I’d then remember for a moment how it did actually feel to have Lea inside of me. Then, the rude awakening that it was all in the past. That isn’t my life now.

All I can show you are my stretch marks and my linea nigra.

That First Celebration

It was our son’s birthday this weekend! Most of my extended family came to celebrate in our itty bitty house.

The day before the party, I set out to make the gigantic pork and vegetable mix for spring rolls and bake the cake. Then I started to make a filipino specialty dish called pancit.

Before all this, I laid on the couch with my hands behind my head. Closing my eyes, I’m all of a sudden thinking about how very different this day was going to be had I had my daughter, Lea. I pictured her and I hanging out in the living room. She’d probably be in a bassinet or in a bouncy chair amongst the streamers, balloons, and the smell of aromatics on the stove… or maybe she’d be nestled into my chest and we’d be laying on the couch together and I’d smell that sweet baby smell babies seem to have on their heads and bodies.

Instead, there I was on the couch, clutching onto an 8 year old receiving blanket my son had brought down the day before. I wrapped it in a ball or a log and placed it on my chest. For a moment, I pretended it was real. That we were together.

I would have been exhausted, excited, giddy. I would have had a joy overflowing in my heart. My boy would come home from school and we’d be happy and watch Lea ‘coo’ and maybe smile at the dancing her brother would have done. He’d take her little hands and move them up and down and pretend both of them were dancing.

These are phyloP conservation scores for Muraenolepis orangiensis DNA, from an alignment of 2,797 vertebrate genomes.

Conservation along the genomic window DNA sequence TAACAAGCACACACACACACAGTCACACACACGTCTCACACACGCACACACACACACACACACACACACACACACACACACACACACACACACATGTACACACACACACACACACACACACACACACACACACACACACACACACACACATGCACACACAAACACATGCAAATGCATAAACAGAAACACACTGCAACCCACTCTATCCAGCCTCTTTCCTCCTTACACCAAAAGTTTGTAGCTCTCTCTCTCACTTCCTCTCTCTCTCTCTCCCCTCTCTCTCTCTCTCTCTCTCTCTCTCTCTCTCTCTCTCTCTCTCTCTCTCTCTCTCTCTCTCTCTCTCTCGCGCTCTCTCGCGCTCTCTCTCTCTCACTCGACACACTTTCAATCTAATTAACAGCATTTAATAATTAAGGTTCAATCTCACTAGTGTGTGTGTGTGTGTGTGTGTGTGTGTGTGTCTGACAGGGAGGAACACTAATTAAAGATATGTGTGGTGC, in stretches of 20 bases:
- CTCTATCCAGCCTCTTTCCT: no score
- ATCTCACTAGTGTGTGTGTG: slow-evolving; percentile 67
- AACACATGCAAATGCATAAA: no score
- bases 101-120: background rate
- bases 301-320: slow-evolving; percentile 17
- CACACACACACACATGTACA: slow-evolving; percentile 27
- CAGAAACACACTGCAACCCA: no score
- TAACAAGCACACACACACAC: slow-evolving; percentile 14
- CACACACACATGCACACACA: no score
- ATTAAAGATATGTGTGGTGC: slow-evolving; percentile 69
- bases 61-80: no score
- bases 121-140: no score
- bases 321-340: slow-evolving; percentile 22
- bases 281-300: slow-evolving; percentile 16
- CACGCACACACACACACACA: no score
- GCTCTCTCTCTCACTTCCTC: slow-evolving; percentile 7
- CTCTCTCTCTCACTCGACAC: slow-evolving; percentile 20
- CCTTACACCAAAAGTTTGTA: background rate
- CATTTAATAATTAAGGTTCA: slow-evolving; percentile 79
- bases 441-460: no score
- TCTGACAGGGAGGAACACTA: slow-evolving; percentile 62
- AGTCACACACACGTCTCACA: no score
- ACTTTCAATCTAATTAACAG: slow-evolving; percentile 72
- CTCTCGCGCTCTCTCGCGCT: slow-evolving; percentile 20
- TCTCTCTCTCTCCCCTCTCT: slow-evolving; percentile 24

I have been feeling nothing lately. But I’m glad I could cry and let myself feel the sadness and ride it out. I hopped back on my feet after the wave passed and five hours later, food prep was a thing of the past!

I cried the night before telling my husband that I was praying and asking God why I wasn’t feeling anything lately. Then I cried. My husband told me it was okay to cry and he was glad I was feeling something. He even told me it’s good to let it out.

He told me he cried in the car sometimes.

God- I know that is You. Because 6 months ago, there’s no way my husband could have ever said that. He is being transformed before my very eyes and You comfort me through him. Thank you.

Looking for a Sign

The box of mementoes is bursting at the seams. A knitted blanket she was wrapped in, the diaper she wore, the cap she wore on her head, and the gown she had on that someone had made was inside. Cards and envelopes, flowers, the CD of ultrasounds, photos the nurse took of Lea, the thumb drive with pictures from the funeral also took their places in that special box.

In the early weeks of grief, I took this box out to look at it’s contents as much as I could. One day, I just had to keep reminding myself this was cold reality.

I looked inside the cap she wore- looking for a sign of life previously lived.

And there it was- strands of light brown hair inside that cap… and it was enough.